The initial concept of high-speed train in Japan was conceived in 1939. Following the end of World War II, high-speed rail was forgotten for several years while traffic of passengers and freight steadily increased. Moreover, in the 1950s, the Japanese national attitude was that railways would soon be outdated and replaced by air travel and highways as in USA and many countries in Europe. During this period, Japan's major engineering capabilities around defence were also dismantled. For example, during the occupation of Japan after the end of World War II, all of Japan's aerospace industry was demolished, designs destroyed and plants converted to other uses. As a result, Kawasaki and other major engineering firms started losing vital capability to contribute to the technological development and construction of conceived high-speed trains.

Crippled both financially and technologically, Japan could have opted to either importing high-speed rail technology from Europe or follow American model: building air transport network and highways. But Japan carefully observed the unique population distribution pattern. Unlike Europe and USA, most of Japan's population lives in a surprisingly small number of places, and a high-speed train is an elegant solution for shuttling workers from one dense city to another. To meet these vital objectives, Japan took the smart decision of developing an array of technologies to realise the dream project, Shinkansen. While Americans were in the race of sending man on the moon to show the world what USA can do, Japan was working on the ground building the bullet train. Japan's bullet train has not only saved travel time, but helped the Japanese industries to acquire high-end industrial technology.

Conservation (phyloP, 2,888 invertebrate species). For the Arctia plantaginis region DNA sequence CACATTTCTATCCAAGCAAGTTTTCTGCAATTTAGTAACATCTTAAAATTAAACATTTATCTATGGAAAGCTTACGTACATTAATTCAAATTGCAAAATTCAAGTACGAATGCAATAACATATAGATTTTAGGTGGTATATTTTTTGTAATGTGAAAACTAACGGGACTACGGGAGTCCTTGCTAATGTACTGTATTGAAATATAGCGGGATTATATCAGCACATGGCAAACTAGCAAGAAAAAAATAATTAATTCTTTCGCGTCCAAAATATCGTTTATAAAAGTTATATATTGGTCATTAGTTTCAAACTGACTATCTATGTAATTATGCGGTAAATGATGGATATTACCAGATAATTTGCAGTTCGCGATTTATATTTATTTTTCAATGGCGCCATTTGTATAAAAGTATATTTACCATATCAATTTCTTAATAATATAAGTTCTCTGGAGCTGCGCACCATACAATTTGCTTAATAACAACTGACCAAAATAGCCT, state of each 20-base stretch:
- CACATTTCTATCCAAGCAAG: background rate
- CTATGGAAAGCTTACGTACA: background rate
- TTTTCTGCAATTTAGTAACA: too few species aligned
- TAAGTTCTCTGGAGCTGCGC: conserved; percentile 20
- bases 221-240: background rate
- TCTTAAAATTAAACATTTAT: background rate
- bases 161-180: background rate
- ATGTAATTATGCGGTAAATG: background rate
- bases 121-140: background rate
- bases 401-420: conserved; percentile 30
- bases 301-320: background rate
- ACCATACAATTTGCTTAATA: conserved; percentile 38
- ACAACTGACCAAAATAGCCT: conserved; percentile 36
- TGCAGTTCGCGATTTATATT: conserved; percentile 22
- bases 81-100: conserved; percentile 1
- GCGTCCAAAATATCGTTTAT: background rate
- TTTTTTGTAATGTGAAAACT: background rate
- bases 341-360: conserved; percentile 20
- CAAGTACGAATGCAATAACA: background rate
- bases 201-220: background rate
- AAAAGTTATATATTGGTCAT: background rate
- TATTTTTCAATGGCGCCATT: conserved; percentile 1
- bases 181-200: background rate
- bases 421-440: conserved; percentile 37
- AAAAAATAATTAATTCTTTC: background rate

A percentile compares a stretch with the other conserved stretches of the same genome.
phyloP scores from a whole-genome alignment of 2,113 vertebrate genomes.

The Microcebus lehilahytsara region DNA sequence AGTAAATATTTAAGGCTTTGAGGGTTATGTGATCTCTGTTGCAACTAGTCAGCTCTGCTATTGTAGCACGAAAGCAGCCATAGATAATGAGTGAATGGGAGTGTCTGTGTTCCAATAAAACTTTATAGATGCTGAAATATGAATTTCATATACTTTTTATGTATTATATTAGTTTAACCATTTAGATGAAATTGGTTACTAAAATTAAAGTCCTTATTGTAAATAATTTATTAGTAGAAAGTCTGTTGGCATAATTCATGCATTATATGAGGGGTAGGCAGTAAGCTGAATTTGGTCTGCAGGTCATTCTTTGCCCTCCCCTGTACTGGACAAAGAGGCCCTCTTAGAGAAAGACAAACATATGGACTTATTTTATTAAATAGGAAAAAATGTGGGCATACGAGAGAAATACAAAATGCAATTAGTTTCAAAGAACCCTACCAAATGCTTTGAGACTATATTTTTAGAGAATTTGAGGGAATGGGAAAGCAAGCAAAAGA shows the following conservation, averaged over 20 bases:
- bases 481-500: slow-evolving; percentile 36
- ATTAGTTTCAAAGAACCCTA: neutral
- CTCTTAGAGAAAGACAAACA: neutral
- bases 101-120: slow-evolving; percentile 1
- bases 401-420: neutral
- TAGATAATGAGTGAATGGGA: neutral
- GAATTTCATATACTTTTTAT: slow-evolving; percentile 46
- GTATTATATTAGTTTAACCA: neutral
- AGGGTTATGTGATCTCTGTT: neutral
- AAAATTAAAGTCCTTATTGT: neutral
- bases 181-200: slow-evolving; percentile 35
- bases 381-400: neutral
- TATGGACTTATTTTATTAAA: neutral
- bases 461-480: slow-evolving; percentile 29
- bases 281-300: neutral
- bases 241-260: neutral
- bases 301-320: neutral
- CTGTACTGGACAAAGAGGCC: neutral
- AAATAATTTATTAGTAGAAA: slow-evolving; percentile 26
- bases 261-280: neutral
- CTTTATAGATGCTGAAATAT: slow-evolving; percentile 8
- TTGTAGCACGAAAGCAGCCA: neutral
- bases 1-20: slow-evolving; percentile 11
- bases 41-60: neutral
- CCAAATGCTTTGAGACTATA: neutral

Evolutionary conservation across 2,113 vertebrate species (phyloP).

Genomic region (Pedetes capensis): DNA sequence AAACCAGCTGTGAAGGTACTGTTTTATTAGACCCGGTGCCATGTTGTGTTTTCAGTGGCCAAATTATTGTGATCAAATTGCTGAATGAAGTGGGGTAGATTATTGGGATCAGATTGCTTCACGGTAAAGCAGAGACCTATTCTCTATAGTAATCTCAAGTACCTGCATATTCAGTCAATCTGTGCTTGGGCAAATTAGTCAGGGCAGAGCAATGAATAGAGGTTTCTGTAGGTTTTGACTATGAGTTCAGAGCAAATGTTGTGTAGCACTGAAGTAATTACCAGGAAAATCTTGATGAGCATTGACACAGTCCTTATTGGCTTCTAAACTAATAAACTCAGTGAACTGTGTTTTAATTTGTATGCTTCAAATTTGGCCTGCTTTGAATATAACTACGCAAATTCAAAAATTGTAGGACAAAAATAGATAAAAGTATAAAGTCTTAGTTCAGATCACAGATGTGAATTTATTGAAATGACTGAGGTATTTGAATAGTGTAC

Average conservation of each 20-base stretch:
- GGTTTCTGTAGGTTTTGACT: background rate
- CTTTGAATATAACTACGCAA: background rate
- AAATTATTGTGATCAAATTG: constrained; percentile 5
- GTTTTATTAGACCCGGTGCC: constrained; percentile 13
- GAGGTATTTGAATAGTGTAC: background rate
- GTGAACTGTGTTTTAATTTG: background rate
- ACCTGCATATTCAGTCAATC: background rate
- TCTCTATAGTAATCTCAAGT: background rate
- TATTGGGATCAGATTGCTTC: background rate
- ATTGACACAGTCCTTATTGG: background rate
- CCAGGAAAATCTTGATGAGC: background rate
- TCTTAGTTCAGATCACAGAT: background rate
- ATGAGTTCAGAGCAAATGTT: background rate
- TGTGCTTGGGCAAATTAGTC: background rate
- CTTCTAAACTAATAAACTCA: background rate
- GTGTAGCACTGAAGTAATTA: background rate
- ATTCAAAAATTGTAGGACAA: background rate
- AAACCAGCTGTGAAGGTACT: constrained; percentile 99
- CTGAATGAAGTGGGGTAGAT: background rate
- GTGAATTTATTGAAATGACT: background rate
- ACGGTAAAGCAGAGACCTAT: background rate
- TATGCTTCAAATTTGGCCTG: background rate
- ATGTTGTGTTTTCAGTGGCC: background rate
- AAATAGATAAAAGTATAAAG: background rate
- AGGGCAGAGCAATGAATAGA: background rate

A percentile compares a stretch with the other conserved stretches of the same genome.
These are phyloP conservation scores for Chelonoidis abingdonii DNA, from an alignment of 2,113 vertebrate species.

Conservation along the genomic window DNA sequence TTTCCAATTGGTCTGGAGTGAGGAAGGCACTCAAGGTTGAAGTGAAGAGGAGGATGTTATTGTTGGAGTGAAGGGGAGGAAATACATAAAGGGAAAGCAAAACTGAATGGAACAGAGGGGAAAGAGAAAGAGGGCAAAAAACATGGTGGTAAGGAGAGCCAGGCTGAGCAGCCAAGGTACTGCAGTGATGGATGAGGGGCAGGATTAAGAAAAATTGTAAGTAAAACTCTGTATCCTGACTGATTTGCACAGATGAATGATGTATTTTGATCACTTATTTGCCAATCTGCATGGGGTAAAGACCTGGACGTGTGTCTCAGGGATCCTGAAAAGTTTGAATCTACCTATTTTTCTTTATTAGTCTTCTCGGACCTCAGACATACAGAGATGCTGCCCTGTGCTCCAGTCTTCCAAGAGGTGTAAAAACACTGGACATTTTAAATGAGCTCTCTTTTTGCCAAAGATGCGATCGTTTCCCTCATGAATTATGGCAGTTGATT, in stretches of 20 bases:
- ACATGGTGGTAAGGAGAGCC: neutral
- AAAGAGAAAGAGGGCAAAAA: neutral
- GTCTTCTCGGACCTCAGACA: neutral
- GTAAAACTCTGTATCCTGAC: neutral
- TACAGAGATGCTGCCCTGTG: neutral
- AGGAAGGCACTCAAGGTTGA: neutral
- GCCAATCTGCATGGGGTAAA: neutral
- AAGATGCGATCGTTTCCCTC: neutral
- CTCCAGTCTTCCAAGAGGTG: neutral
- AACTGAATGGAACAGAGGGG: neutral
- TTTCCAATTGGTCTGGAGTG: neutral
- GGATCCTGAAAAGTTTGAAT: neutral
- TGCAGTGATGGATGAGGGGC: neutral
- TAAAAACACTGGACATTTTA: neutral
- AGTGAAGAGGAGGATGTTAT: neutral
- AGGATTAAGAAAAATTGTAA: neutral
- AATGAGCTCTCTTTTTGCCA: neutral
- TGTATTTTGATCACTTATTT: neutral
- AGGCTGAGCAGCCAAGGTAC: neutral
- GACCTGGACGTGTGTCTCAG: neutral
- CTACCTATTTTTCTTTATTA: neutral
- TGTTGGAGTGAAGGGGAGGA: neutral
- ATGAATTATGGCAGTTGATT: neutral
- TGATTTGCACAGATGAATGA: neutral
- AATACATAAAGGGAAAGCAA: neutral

The timeliness of Shinkansen has contributed to the Japanese cultural tenet: to be on time. Also, the impressive safety record of the Shinkansen has created the confidence that technological limit can be pushed without cutting down the safety margin.